Michelin Inspectors: Food Industry Spies

Food experts go undercover to distribute the coveted Michelin star rating.

December 20, 2010, 12:09 PM

Dec. 27, 2010— -- A chef's toughest critic isn't the woman at the corner table who sent back her cod, or the man at table five nibbling on a steak tartar appetizer -- unless one of them is a Michelin inspector. Chances are, they'll never know.

The super secret spies of the restaurant industry, Michelin inspectors are the anonymous, incorruptible keepers of the coveted Michelin star rating. They've been writing anonymous reports of restaurants for over 100 years.

"We say it's a little like the CIA," said inspector "M," with a laugh. She asked that her identity not be revealed. "My whole life is staying under the radar, staying away from cameras, using fake names, trying to sneak in and out of restaurants unnoticed."

Along with their boss, Jean Luc Naret, the director of the Michelin Guide, about 90 inspectors around the world decide which restaurants will win the culinary equivalent of an Oscar, a Nobel Prize and Megamillions jackpot all at once.

"Very simple," Naret said. "There's no different type of cuisine. There's only two types -- the good one and the bad one. We only recommend the good one."

It takes years of expert training to become a Michelin inspector, many of whom come from extensive culinary backgrounds.

"Most of them have gone to culinary school or perhaps hospitality school," Naret explained. "All of them have worked in a restaurant as professional chef or in a hotel in food and beverage and, most importantly, all of them are passionate, almost obsessive foodies."

"M" said she eats out about nine times a week. Not wanting to draw attention to herself with taking notes at the table, she spends two to three hours after each meal writing extensive reports from memory.

"We have taste memories because we've eaten thousands of the same thing over and over and over again," she said. "[It] gives you a bit of a measurement to know if this is a good or less good version of something."

"It's like the Best in Show," she added. "That's what we're looking for."

If the name "Michelin" brings the tires on your car to mind, you're not too far off. The Michelin rating began in France in 1900 as a marketing gimmick to sell tires. The Michelin brothers thought their customers would burn more rubber if given a list of hotels and restaurants to explore.

Restaurants Are Reviewed Several Times and Can Lose Stars

To this day, a restaurant with a two-star rating in the Michelin Guide is noted as "worth a detour," and a restaurant with three stars, the highest rating, is noted as "worth a special journey."

The Guide covers 23 countries, and out of the 45,000 rated restaurants, less than 100 have the top rating -- only nine American restaurants carry three stars. One of those restaurants is famed French chef Eric Ripert's Le Bernardin in New York City. Ripert said he remembers the day his restaurant was awarded the three-star rating.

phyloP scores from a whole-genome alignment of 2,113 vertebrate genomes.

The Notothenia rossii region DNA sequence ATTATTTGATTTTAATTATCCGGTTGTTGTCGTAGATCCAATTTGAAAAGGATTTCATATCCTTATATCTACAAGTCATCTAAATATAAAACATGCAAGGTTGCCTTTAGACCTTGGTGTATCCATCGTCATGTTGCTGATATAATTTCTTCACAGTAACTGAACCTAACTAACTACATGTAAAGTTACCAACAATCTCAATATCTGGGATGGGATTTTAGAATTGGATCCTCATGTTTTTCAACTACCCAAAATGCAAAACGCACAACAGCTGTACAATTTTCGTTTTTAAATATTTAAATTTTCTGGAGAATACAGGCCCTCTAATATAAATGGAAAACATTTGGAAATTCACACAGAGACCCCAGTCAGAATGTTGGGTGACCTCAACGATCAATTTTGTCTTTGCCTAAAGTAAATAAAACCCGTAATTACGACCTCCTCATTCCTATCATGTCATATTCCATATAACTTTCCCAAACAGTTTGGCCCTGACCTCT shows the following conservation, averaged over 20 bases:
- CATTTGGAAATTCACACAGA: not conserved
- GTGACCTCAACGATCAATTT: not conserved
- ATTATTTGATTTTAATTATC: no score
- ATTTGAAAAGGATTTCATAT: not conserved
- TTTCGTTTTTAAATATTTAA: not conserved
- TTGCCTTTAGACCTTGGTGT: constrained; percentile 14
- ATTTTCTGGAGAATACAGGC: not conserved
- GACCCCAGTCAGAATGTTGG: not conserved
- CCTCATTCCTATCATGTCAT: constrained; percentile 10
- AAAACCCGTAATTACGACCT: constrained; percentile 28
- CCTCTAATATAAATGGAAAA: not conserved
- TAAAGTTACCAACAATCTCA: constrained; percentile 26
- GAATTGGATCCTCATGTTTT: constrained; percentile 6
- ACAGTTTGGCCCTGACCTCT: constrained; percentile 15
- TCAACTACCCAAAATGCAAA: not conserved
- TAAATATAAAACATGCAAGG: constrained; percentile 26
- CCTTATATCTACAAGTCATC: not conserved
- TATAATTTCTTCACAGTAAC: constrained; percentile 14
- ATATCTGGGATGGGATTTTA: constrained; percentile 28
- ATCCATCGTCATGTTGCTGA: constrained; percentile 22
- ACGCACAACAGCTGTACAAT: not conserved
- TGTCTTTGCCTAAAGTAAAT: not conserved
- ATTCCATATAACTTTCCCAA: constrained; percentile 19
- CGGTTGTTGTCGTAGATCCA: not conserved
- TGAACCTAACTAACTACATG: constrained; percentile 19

"I find this card on the floor," he said, pointing to a Seven of Clubs playing card. "And I said 'This is the lucky card! I'm getting three stars!'"

He said he now keeps that lucky card taped to his desk. "To remind me of that lucky day," he said.

But don't think that once the restaurant has earned a three-star rating, it can just coast along. Restaurants can still lose stars and Jean Luc Naret said when it happens, the chef usually has an excuse. Losing a rating takes more than just having a dirty fork on the table. It's about the food.

"They change the produce, the recipe, it is not as good as it used to be," Naret said. "There is always a reason, and you say 'well, I should tell you I lost my sous chef' or 'oh I should tell you I actually been sick this year,' 'I'm actually in the process of selling the restaurant,' or 'I break up with my wife,' anything can happen -- but there's always a good reason."

Naret, who will be leaving Michelin soon, said he has been seen as somewhat of a controversial figure.

"The thing I really didn't anticipate was the incredible love and hate affair that the chef has with the Michelin Guide," he said.

Critics of the Guide question the consistency of the rating system, and some have said that it has expanded too far too fast. Japan is one country critics use as an example. Shortly after Michelin arrived, Tokyo now has more three-star restaurants than Paris. Naret defended this.

Inspectors Usually Ask for a Table for One

"You have to compare apple to apple," Naret said. "There are only 15,000 restaurants in Paris. There are 160,000 restaurants in Tokyo, so obviously, more restaurants, more Michelin stars."

Inspector "M" also insisted that all Michelin stars are consistent, whether it's given to a place with placemats or white linen. She admitted being an inspector leads to a lonely dining life.

"Most of the time we dine alone," she said. "It gives us the ability to really focus on the food and the ambience and capture the entire experience."

To cover their tracks, "M" said sometimes two inspectors will dine together and write two separate papers. It's better than saying "table for one," right?

"When you're really, really into food and very passionate about food, everything else that's going on around you isn't so important," she said.

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